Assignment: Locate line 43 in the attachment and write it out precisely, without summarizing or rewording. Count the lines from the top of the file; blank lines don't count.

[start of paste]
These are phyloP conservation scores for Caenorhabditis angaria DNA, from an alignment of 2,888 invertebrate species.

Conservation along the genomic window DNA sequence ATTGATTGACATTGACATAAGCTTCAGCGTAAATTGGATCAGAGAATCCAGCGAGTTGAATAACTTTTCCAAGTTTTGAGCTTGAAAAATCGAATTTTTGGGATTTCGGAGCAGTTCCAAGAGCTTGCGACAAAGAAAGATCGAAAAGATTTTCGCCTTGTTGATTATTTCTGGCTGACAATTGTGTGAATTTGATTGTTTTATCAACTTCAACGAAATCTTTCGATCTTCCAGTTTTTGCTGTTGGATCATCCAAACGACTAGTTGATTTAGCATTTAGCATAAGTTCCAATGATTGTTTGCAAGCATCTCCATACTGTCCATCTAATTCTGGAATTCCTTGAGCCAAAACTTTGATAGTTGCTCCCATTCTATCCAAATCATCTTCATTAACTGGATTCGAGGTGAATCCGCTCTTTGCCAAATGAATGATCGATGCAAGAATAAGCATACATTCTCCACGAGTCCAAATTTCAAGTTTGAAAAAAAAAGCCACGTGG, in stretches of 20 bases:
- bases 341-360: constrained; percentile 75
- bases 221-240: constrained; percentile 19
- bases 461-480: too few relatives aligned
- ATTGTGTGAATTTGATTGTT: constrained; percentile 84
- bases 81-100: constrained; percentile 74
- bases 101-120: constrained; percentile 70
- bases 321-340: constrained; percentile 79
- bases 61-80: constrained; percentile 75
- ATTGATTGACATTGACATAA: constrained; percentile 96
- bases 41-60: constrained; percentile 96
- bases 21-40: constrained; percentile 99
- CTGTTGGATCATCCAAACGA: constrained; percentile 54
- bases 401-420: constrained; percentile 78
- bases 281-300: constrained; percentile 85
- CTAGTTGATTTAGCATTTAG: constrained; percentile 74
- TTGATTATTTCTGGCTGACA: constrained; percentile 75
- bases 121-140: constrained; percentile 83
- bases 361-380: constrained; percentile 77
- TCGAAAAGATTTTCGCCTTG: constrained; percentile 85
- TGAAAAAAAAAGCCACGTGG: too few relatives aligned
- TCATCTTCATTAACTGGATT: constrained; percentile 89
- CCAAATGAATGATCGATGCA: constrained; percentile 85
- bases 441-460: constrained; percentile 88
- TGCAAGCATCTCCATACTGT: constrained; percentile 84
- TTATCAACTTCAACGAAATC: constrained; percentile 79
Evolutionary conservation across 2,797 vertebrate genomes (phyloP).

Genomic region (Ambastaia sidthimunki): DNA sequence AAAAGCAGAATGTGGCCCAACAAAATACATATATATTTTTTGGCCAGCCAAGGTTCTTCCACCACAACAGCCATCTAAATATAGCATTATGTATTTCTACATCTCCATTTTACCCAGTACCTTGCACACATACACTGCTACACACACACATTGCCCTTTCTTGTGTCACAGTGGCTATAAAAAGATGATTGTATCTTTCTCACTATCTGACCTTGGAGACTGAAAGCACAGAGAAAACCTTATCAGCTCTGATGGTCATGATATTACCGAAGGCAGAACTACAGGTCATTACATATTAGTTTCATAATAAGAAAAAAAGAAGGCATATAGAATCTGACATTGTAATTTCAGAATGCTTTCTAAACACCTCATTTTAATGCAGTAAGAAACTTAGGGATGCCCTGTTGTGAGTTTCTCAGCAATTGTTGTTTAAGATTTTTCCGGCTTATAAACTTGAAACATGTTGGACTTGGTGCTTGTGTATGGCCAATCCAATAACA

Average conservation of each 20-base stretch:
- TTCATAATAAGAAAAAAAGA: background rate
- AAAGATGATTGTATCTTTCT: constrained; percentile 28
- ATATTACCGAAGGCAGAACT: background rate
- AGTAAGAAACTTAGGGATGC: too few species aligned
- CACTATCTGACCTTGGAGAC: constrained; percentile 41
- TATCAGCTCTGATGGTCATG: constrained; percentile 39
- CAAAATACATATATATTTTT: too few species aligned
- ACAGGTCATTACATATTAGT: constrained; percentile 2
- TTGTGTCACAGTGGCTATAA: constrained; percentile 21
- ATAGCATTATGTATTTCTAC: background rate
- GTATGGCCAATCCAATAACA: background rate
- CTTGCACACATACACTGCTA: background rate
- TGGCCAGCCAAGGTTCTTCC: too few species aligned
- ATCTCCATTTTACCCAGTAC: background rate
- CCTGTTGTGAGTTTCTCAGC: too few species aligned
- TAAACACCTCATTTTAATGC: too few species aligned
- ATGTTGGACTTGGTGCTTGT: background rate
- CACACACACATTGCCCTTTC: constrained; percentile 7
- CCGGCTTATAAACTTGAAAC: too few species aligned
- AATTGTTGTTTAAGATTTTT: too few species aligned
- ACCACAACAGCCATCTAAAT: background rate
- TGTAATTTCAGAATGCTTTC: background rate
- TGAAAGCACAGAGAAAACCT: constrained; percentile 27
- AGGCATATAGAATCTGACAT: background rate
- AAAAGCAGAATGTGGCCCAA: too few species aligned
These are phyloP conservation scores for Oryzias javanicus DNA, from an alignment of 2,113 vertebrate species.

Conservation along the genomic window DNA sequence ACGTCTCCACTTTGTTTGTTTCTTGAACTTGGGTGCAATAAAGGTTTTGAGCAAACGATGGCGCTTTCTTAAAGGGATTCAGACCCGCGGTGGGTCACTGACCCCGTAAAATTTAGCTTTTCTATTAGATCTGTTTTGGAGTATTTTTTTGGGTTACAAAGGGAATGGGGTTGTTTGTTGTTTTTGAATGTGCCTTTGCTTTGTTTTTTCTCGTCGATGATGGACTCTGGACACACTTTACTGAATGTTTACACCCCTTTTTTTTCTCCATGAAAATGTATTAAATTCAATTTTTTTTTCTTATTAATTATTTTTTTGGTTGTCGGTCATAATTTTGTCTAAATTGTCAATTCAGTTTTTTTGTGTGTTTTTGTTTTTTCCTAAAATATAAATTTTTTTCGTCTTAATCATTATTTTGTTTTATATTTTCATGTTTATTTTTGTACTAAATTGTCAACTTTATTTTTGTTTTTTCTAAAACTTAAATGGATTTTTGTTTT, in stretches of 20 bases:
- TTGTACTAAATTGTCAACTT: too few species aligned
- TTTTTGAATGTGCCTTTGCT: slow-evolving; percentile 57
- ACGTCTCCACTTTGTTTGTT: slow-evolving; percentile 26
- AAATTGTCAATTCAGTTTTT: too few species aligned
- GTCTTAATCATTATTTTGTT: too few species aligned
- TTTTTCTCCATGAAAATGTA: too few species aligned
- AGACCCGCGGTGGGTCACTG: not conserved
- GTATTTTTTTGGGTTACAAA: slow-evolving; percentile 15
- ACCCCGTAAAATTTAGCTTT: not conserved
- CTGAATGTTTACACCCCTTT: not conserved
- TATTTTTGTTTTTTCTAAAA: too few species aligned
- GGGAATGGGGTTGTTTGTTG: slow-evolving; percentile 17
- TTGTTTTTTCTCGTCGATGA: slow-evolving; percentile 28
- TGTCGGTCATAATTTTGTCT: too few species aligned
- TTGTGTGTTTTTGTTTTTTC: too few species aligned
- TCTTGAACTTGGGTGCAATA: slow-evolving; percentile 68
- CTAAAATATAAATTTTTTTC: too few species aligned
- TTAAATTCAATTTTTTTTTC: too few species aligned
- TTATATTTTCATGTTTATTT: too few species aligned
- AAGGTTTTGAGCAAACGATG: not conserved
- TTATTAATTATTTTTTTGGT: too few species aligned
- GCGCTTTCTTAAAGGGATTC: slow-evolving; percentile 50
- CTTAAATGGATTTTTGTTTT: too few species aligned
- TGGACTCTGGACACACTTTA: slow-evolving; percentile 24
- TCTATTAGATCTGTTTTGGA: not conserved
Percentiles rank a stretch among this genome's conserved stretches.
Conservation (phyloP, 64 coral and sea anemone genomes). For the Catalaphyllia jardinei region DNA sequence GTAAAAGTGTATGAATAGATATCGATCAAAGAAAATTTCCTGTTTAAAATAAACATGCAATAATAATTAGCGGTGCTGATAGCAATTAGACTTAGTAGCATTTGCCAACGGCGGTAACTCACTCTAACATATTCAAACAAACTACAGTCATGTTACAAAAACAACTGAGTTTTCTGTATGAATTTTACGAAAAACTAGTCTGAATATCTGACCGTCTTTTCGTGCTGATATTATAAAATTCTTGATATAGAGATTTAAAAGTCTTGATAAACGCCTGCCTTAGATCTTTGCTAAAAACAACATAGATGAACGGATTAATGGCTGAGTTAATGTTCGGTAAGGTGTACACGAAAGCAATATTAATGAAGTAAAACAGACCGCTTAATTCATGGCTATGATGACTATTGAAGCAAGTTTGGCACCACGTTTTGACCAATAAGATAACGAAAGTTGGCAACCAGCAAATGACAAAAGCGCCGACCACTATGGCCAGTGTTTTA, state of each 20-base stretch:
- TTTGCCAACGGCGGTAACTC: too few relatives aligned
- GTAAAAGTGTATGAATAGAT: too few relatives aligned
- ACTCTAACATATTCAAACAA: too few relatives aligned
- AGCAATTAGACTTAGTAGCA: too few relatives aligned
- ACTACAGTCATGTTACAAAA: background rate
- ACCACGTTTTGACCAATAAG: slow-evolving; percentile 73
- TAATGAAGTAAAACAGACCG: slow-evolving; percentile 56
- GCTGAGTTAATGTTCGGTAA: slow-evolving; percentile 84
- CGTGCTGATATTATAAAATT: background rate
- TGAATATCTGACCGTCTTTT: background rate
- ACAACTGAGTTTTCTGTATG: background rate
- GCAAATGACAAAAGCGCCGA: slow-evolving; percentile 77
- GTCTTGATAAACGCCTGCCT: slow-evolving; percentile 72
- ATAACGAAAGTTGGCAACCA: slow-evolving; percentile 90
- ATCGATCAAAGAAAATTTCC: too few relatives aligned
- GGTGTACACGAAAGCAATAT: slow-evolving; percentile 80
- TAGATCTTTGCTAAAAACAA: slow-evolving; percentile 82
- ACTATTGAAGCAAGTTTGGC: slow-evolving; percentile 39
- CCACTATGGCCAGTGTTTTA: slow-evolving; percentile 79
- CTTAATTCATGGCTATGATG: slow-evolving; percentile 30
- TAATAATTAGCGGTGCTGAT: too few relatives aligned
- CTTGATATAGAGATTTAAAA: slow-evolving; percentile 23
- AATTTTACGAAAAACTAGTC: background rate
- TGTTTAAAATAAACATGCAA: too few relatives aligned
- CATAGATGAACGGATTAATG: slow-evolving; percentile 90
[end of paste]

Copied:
- TGGCCAGCCAAGGTTCTTCC: too few species aligned